Mesenchymal Stromal Cell Differentiation

Haematopoietic stem cells mainly reside within the bone marrow, which is the primary site of HSC maintenance and haematopoiesis and also contains many other different non-haematopoietic cell types (Figure 1). Stromal and differentiated cells (chondrocytes, osteoblasts, fibroblasts, adipocytes) compose this microenvironment, normally referred as stroma [19,20]. Particularly, mesenchymal stromal cells that are committed toward osteoblast lineage express bone sialoprotein, osteonectin, osteopontin, osterix and Runx2 (runt-related transcription factor 2) [21]. Many different biochemical pathways drive this osteoblast differentiation program including FGFs (fibroblast growth factors) and WNTs signaling [22,23]. Specifically, FGF receptor ligands are involved in proliferation and osteoblast differentiation of mesenchymal precursors and therefore in bone deposition, through the interaction with four type of fibroblast growth factor receptors (FGFRs) [24,25]. FGFR3 and FGFR4 are involved in the differentiation of chondrocytes. On the other hand FGFR1 is involved in osteoblast proliferation while FGFR2 promotes osteoblast differentiation of mesenchymal stem cells promoting Runx2 expression and inhibiting TWIST1 [26,27]. Also Wnt signalling is involved in MSCs proliferation and in the regulation of the osteogenic differentiation [28]. Canonical Wnt signaling can be activated by the interaction of several secreted Wnt ligands with frizzled receptors and with the co-receptor Lipoprotein Receptor Related Protein 5/6 (LRP5/6). Wnt activation, involves different effectors such as β-catenin, JNK and calcium-channels regulators. Cytoplasmatic β-catenin accumulation and its nuclear translocation promote the activation of several oncogenes (e.g., c-Myc) and of different metalloproteinases, promoting extracellular matrix (ECM) degradation and cellular invasion and migration [29]. Wnt3a ligand has a modulatory function in chondrogenesis through bone morphogenetic protein (BMP)-2 expressions; Wnt7a enhances chondrogenesis through various TGFB1-MAPK signaling pathways; and Wnt1 inhibits chondrogenesis promoting TWIST1 up regulation [30].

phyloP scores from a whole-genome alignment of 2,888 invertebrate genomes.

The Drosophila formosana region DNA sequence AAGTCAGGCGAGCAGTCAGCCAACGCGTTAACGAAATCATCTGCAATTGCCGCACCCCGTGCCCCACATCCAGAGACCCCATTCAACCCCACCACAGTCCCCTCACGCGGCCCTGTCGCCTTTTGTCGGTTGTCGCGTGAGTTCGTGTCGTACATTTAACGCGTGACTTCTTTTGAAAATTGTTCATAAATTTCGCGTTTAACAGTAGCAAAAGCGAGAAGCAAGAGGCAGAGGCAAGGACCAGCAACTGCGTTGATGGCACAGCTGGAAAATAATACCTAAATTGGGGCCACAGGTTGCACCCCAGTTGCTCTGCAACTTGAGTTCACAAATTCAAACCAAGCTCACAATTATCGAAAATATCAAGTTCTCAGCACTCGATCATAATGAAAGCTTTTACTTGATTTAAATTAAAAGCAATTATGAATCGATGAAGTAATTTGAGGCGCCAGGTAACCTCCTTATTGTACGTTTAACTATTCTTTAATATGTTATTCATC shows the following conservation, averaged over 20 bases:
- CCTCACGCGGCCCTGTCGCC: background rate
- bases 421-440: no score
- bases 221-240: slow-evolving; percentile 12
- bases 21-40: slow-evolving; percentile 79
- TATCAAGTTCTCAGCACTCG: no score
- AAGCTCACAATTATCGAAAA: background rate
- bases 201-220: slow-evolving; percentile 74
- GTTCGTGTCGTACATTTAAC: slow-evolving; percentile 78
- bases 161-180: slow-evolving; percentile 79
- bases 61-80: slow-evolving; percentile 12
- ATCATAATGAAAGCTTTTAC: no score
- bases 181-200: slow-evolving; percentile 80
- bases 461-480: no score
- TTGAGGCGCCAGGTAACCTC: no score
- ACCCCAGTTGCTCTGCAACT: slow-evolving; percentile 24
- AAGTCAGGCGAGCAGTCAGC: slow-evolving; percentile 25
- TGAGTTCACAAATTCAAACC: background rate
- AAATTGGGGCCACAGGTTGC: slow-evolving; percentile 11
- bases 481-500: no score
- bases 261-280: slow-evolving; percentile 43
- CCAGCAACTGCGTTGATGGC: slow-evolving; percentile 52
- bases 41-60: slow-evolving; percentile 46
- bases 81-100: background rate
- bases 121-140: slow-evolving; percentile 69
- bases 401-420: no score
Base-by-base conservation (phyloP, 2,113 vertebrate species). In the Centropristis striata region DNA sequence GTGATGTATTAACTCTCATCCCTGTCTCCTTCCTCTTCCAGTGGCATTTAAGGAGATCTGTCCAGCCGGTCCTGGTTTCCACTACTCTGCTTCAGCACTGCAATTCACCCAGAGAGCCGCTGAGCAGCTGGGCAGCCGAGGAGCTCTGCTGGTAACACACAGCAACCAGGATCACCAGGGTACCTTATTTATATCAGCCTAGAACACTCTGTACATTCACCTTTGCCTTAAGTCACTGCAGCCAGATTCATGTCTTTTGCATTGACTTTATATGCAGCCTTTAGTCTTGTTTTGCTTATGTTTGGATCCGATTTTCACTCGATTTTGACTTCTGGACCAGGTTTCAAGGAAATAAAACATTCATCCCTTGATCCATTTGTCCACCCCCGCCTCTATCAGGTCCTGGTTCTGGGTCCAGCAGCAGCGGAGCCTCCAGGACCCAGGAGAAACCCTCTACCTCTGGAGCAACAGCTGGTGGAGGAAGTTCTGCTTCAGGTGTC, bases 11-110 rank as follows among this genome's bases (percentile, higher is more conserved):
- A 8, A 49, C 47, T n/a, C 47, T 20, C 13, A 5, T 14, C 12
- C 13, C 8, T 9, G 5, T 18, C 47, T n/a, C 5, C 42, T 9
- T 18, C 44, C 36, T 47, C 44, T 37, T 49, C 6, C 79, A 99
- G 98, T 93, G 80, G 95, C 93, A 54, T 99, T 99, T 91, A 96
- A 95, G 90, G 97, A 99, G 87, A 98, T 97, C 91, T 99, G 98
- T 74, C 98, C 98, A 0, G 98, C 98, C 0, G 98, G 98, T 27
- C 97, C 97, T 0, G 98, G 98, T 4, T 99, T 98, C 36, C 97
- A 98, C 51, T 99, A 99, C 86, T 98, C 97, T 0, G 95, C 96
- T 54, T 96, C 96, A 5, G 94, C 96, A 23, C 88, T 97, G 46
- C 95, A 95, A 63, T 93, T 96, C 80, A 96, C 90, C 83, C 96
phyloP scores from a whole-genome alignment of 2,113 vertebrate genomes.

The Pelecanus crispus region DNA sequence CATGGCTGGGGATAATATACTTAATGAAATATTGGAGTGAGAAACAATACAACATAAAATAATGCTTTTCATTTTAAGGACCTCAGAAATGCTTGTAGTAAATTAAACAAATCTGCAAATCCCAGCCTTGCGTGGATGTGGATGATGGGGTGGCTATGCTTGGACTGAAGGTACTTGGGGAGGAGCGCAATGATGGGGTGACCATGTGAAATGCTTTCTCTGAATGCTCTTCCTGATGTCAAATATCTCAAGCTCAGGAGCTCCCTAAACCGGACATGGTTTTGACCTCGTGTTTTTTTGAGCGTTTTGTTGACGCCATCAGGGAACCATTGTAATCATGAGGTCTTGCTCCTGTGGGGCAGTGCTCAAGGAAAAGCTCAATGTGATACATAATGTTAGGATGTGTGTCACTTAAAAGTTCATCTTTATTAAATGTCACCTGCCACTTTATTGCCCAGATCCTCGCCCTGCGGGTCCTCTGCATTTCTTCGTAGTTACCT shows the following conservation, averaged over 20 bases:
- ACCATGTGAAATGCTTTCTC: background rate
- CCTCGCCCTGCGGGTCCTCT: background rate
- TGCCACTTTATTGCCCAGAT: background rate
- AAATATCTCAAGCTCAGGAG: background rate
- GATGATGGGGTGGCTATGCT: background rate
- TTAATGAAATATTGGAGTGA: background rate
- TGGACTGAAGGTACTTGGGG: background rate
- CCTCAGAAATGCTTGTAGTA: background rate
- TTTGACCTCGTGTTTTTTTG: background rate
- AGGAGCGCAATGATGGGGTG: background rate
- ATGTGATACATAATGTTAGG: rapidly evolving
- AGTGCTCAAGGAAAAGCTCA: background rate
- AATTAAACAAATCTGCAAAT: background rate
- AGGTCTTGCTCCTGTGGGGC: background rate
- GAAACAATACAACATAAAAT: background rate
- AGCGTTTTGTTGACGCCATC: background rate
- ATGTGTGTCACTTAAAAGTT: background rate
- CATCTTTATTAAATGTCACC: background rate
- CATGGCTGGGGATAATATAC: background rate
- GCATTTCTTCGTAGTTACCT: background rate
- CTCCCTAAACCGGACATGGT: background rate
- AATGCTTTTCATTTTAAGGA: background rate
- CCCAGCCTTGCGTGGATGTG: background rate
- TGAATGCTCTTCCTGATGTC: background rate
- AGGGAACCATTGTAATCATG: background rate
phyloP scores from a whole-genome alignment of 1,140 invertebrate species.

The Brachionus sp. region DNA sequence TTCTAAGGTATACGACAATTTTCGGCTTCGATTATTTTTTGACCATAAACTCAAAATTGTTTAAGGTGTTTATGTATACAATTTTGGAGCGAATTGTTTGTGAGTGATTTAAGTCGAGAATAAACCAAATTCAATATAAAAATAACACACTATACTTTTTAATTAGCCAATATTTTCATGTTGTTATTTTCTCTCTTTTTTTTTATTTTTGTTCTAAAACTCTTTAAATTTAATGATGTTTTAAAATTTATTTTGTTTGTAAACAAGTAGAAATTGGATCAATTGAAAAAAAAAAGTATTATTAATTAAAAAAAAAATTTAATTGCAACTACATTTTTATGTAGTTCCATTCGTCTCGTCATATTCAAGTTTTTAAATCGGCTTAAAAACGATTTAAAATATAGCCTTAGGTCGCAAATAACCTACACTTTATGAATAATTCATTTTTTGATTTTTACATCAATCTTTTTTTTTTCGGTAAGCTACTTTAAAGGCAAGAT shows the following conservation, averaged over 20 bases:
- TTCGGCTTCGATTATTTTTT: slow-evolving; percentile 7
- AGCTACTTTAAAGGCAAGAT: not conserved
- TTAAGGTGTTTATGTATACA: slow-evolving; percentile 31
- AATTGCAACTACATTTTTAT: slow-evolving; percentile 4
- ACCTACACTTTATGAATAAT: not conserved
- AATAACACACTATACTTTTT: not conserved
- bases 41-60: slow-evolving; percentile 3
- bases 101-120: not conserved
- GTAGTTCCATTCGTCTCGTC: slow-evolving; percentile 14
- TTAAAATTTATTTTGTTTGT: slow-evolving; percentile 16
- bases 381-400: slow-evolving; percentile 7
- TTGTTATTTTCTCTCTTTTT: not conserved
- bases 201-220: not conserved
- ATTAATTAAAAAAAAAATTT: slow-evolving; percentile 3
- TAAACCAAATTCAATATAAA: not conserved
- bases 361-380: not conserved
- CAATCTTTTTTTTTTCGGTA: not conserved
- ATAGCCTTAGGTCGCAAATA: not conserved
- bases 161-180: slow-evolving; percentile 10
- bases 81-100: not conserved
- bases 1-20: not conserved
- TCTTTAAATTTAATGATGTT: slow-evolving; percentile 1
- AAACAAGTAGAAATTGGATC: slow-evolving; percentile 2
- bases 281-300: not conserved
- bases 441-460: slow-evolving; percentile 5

Citation: Divisato G and Gianfrancesco F. Mesenchymal Stromal Cells: From Bone Marrow to Neoplastic Disorders. J Blood Disord. 2014;1(3): 1014. ISSN 2379-8009